The first week of the 2017 session of the General Assembly is now behind us.  As a freshman Senator, I must admit, it was a blur.   The first day of the 2 year session began with a swearing-in ceremony for all legislators, new and old alike.  I was particularly humbled as more than 50 of you traveled to the Capitol to be a part of this event for me.


Work began as soon as our guest left the Senate Chamber.  I have been placed on several committees of strategic importance to our region: Higher Education, and Economic Development and Tourism.  The importance of these committees to our region cannot be understated because of our numerous technical colleges and the role they play in the issue I’ve heard most from our district: job creation.  Additionally, my profession as an attorney landed me on the prestigious Judiciary Committee and the large presence of state properties, particularly prisons, helped me land a role as Vice-Chairman of State Institutions and Property.  I look forward to using my position on these committees to benefit our area.


The first piece of legislation I signed onto as a Senator involves another major issue for our area: rural healthcare.  Senate Bill 14 extends the privilege currently allowed to individuals and “c” corporations who wish to support rural hospitals and receive state tax credits for doing so to “s” corporations.  I also signed on to a soon-to-be proposed Senate Bill focused on the growing issue of mental health.  This bill gathers interested parties, including healthcare providers, community organizations, families, and law enforcement officials for the purpose of tackling this growing issue.

SB 2, sponsored by Senator Mike Dugan of Carrollton, seeks to limit regulation and permitting processes as it pertains to starting a business or endeavor.  Sen. Dugan’s bill would apply to state agencies and local governments alike, requiring them to give a date by which the applicant would receive their license or permit and requiring the government to reduce the cost of the license or permit if they did not meet the deadline given to the applicant. The bill also requires agencies to share information with the purpose being that applicants for various licenses not be required to go through the tedious practice of entering the same information time and time again.  While I’m concerned about how this could create a central database of information, I’m excited about this bill overall and look forward to seeing if we can iron out some of these wrinkles in the committee process.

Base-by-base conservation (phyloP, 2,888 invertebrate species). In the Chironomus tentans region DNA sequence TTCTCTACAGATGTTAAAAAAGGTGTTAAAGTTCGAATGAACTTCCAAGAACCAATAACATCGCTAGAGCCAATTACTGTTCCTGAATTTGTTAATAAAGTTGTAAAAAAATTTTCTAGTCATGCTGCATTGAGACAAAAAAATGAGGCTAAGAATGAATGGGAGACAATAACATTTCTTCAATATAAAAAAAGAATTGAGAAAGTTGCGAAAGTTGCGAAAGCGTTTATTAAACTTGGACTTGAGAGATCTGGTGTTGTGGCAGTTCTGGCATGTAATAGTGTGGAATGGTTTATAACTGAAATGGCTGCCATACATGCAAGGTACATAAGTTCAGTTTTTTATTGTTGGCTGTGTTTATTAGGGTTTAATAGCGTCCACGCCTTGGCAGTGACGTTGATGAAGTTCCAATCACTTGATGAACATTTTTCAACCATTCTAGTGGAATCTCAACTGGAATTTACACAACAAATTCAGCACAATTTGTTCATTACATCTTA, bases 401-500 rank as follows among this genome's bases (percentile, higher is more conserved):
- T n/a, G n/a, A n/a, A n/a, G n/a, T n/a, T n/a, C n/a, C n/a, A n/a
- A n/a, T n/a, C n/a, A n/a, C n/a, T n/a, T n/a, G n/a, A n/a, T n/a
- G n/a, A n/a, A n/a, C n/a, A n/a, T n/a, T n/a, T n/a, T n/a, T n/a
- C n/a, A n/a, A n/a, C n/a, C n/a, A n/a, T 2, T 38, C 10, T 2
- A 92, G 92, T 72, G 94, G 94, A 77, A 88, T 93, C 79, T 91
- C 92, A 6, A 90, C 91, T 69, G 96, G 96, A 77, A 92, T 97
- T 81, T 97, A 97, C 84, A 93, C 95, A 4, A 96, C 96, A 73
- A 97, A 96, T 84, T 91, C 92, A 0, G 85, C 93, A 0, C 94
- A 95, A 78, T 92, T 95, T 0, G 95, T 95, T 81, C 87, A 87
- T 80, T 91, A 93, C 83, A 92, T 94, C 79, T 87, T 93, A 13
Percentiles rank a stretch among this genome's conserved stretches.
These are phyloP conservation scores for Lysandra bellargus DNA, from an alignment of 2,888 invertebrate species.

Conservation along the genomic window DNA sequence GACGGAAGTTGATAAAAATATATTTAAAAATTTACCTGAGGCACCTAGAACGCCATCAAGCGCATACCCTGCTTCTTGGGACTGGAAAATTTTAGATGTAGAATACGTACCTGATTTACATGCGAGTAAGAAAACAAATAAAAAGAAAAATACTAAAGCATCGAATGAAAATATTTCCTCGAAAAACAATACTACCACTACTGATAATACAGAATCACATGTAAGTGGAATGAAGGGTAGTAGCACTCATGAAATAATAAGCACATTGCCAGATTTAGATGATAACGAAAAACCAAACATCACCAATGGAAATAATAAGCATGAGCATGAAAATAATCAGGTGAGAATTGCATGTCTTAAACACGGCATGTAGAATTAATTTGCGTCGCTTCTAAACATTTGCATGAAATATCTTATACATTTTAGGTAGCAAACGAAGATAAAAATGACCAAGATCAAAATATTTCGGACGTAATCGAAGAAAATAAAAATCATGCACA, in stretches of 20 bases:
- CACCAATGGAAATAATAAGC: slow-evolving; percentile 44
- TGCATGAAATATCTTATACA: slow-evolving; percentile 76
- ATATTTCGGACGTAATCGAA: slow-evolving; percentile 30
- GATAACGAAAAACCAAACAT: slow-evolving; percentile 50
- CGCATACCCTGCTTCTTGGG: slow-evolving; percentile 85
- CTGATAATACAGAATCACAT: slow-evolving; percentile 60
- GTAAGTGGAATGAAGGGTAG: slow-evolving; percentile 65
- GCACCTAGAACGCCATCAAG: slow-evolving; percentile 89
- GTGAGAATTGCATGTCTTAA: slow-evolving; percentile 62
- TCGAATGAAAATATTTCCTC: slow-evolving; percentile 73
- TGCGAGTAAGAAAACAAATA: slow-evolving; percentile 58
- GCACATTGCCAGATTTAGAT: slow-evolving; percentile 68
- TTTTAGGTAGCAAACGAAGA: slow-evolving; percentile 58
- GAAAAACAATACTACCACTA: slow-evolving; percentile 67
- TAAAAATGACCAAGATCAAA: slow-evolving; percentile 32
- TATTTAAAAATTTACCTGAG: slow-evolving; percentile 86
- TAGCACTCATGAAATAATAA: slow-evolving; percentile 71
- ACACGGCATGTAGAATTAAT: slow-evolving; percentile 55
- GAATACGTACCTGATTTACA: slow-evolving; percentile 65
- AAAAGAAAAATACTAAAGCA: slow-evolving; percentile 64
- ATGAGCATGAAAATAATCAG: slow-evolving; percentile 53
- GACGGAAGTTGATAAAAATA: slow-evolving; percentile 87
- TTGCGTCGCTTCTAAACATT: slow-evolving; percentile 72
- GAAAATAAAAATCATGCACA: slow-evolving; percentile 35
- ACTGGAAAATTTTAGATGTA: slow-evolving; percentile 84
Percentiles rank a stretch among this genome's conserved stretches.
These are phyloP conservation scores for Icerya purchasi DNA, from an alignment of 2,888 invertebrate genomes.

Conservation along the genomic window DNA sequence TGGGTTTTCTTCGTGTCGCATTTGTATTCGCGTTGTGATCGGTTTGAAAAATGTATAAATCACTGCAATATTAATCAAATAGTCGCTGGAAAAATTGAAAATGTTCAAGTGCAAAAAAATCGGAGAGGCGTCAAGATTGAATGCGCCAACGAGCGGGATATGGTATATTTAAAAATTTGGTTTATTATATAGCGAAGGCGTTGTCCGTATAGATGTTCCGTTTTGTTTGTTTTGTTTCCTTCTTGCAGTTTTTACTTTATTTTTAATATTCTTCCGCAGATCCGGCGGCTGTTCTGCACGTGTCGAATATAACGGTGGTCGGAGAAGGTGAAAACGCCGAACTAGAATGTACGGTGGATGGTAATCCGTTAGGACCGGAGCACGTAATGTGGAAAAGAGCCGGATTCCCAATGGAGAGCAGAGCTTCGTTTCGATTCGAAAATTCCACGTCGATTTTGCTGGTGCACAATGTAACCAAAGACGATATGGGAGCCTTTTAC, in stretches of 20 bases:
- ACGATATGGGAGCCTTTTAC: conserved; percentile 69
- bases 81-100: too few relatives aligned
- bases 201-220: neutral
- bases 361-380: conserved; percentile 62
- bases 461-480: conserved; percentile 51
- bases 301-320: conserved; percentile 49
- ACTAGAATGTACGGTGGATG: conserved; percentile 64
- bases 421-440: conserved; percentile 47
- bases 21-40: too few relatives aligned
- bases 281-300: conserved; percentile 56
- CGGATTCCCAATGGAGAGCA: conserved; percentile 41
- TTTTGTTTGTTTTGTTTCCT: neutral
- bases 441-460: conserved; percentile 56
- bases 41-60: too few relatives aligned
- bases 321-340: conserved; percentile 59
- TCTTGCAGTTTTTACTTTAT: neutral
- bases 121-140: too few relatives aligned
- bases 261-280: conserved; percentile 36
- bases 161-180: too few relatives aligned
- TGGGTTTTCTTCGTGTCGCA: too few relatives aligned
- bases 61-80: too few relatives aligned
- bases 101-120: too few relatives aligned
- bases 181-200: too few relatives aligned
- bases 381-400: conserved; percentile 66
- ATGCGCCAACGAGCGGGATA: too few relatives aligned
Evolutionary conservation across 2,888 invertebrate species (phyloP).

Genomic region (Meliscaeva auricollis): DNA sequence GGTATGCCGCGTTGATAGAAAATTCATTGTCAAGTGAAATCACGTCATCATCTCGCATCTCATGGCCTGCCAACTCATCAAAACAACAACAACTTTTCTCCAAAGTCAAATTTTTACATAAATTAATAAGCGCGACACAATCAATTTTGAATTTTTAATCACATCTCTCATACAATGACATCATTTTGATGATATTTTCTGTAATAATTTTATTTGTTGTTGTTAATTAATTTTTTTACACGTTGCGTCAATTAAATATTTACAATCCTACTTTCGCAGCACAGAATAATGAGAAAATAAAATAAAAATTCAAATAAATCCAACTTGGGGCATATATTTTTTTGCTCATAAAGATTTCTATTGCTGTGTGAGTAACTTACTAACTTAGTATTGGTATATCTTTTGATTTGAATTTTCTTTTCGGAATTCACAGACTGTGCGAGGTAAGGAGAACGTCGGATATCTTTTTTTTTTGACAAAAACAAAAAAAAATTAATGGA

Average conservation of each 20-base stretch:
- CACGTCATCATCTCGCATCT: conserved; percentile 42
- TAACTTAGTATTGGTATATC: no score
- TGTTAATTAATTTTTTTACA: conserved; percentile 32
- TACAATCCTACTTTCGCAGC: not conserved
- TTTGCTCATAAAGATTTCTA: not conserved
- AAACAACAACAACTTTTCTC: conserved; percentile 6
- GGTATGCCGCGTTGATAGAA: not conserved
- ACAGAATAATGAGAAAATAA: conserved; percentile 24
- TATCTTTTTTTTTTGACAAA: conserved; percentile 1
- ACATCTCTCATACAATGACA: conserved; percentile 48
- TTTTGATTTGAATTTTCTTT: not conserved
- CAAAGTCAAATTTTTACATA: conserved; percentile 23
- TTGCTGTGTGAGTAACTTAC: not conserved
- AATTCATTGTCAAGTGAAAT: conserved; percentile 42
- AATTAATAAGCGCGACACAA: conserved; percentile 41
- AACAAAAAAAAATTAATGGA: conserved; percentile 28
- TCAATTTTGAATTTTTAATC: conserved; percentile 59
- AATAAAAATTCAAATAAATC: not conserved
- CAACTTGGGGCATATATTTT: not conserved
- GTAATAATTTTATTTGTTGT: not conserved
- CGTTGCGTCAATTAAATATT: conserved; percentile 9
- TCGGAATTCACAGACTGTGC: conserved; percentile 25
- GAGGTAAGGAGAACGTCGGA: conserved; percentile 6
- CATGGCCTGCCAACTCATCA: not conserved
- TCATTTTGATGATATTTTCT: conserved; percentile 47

I do now have an office at the Capitol Complex at suite 324 of the Coverdell Legislative Office Building.  It appears I will be able to keep the same phone line many of you are comfortable using to call to Senator Tommie Williams for years- 404-656-0089.  If you or your group will be up visiting, please let me know.  I’d love to see you.  If you have any other questions or concerns, feel free to send me an email at, or call my district office at 912-537-3030.  I’ve also prepared a survey asking upon which issues you’d like me to focus.  If you haven’t filled one out yet, those are available online or from Mandy at my district office.


Thanks for the opportunity to serve you.